August in Oregon History


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On August 17, 1775, Hezeta became the first to map and record a written description of the entrance to the Columbia River at observed latitude of 46° 11´: "a large bay that I named Bahia de la Asunción. . . ." Hezeta's map names Cavo de San Roque, which corresponds to today's Cape Disappointment (actual latitude 46º 17´), and Cavo Frondoso, which corresponds to Point Adams or Tillamook Head. Hezeta wrote: "These currents and the seething waters [lead me] to believe that [the bay] may be the mouth of some great river or some passage to another sea." 


lewis and clark       In August 1805, the Lewis and Clark Expedition crosses the Continental Divide.



Botanist Thomas Nuttall, part of Nathanial Wyeth expedition to the Pacific Ocean, crossed the Snake River on August 24, 1834, entering what is now Malheur County. From there they traveled through the Blue Mountains toward the Columbia.


On August 21, 1852, the U.S. Senate held hearings on the nineteen treaties Anson Dart had negotiated with Oregon tribes. The issue was tabled, and the treaties were never ratified.


In August 1848, following the ratification of the Oregon Treaty, Oregon became a territory of the United States. Seven months later, the first territorial judge, Orville C. Pratt, arrived at Oregon City.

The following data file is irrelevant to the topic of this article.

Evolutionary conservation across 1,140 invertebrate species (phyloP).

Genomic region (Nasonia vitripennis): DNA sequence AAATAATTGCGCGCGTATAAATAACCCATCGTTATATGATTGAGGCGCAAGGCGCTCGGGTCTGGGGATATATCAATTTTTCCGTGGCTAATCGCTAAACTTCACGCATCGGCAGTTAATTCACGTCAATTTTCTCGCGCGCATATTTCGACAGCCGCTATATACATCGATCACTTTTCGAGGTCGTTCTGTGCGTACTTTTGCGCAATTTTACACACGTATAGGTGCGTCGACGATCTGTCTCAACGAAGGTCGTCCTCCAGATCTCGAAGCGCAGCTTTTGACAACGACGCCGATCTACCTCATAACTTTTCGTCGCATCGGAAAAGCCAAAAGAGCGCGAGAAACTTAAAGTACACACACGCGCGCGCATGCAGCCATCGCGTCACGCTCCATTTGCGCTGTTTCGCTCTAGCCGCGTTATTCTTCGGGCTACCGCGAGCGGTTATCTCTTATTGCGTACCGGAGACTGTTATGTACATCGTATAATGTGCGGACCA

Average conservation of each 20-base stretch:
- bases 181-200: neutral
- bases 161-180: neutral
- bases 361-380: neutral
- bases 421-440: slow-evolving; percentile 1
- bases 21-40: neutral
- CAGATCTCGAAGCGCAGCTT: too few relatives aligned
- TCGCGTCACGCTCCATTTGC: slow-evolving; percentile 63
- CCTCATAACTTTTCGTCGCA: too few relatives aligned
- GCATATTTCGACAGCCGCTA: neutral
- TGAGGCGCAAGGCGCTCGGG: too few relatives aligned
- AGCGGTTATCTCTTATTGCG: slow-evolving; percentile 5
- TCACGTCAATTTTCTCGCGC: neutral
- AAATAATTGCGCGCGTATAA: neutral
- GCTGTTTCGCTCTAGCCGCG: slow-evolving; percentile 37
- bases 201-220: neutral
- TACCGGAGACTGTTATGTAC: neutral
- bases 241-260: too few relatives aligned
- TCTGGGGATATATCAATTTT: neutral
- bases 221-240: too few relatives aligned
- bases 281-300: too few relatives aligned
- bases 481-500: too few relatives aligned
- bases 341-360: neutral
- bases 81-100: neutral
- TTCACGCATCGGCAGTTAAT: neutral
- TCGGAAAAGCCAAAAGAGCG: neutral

Abigail Scott married Benjamin C. Duniway in August 1853 and settled on Ben's donation claim in Clackamas County. She is remembered as Oregon's "Mother of Equal Suffrage" and "the pioneer Woman Suffragist of the great Northwest."


Physician and health advocate Harry Lane, who served as Portland’s mayor and Oregon’s U.S. senator, is born in Corvallis on August 28, 1855.


In August 1857, a convention met in Salem to frame a state constitution. Matthew Deady was elected its president.


Portland fire  





On August 2, 1873, a mere month after Henry Failing took office as Portland’s mayor, the largest fire in the city’s history engulfed twenty-two blocks along the Portland waterfront in the vicinity of Southwest Alder Street.




The Columbia River Fishermen's Beneficial Aid Society was organized on August 16, 1875.


William Lovell Finley—biologist, photographer, writer, Fish and Game Commissioner, and advocate for the protection of wildlife, especially birds—is born on August 9, 1876. His efforts led to the creation of three National Wildlife Refuges in Oregon, and a fourth was named in his honor.


Photographer Maud Baldwin is born in Linkville (now Klamath Falls) on August 8, 1878.